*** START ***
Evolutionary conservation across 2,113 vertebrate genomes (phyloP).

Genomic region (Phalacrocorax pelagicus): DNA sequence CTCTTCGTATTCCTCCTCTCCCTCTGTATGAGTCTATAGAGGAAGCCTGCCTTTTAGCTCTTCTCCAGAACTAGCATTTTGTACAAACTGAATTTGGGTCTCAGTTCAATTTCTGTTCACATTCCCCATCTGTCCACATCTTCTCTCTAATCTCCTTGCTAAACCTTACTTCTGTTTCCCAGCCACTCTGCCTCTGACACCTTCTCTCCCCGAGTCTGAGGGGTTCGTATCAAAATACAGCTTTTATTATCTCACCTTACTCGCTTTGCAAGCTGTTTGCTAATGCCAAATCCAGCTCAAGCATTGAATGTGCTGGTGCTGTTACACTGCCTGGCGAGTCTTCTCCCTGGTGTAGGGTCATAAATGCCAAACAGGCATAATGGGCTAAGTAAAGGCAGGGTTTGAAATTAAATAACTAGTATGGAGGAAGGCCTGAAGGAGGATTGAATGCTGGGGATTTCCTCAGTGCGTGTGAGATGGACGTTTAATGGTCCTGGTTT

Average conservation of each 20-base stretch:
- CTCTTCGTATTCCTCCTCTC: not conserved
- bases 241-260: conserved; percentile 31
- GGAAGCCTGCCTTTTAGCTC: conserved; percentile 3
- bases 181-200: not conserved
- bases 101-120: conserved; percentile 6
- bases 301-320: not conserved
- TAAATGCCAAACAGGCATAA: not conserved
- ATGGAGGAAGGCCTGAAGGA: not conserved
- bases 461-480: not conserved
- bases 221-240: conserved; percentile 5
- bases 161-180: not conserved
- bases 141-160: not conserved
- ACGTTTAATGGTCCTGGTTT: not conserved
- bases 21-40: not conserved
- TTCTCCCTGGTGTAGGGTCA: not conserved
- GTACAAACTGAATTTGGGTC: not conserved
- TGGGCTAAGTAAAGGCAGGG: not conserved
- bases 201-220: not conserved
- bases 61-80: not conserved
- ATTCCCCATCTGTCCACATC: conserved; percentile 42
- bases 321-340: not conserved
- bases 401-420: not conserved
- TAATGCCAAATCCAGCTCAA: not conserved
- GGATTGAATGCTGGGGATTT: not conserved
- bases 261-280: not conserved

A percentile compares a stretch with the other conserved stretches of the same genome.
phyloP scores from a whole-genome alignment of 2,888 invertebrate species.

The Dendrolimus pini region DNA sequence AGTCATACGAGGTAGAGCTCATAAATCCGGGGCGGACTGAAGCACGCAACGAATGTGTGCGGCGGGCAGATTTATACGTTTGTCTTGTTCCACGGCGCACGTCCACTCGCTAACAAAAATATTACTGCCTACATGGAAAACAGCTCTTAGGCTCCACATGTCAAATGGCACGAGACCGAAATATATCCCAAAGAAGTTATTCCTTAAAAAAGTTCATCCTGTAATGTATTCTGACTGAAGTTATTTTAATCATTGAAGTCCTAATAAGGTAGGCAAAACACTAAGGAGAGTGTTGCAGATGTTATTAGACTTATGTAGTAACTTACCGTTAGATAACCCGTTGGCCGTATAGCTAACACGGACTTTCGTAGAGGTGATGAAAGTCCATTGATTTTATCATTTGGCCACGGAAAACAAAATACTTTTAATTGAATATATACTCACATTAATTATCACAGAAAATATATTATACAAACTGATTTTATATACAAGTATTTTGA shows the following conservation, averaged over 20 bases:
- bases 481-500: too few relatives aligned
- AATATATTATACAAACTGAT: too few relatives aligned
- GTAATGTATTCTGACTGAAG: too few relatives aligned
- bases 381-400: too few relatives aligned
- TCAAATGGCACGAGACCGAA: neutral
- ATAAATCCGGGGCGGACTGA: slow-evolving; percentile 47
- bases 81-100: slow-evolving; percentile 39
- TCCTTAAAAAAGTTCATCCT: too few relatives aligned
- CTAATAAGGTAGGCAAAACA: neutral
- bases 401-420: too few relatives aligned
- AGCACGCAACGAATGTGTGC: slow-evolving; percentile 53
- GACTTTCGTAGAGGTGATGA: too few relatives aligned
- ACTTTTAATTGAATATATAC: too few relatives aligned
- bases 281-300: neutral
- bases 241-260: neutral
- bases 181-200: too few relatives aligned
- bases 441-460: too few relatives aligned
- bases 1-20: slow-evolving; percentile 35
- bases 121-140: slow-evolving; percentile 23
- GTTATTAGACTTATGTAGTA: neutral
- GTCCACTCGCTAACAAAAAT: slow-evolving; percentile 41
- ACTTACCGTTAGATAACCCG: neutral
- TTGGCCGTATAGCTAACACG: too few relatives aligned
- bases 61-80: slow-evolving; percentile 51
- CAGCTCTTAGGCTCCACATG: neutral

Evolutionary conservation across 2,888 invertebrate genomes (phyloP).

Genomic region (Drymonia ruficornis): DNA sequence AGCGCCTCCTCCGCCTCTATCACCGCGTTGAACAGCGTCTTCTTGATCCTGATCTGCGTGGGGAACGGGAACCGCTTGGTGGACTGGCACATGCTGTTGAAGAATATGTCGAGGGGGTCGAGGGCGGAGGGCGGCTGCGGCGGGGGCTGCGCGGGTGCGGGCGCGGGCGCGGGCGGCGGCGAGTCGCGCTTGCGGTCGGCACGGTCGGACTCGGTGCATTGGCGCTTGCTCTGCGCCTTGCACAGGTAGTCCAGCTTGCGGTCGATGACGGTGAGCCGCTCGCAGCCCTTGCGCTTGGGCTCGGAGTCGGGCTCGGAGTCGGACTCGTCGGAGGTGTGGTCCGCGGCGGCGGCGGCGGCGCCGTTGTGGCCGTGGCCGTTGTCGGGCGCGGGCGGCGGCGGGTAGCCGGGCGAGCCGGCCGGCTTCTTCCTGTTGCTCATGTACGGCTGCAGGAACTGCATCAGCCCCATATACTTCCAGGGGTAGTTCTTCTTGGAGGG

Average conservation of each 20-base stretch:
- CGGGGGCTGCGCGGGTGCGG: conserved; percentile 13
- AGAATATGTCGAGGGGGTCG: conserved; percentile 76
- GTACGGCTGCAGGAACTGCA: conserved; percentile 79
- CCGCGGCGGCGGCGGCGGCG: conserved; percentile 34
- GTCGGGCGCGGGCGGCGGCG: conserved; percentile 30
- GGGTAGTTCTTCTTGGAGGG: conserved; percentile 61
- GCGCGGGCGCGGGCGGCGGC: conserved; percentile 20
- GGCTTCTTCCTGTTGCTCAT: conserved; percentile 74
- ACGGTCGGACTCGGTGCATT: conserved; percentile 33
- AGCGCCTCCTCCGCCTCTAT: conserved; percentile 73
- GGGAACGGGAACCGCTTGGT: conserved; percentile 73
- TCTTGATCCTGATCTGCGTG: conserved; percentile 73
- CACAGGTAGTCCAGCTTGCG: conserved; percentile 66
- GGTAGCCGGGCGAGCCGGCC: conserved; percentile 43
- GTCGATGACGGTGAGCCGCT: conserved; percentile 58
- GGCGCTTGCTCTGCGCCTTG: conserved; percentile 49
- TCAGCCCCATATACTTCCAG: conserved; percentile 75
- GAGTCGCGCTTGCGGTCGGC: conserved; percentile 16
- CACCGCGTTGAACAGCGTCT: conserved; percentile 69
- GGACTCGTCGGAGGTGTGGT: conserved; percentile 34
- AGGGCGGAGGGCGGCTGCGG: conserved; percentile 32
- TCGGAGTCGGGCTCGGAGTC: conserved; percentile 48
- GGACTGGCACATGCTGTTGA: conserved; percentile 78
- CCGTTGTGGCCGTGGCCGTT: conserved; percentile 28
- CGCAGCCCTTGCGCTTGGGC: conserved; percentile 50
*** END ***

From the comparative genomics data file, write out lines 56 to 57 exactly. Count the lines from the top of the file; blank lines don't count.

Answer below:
- CAGCTCTTAGGCTCCACATG: neutral

Evolutionary conservation across 2,888 invertebrate genomes (phyloP).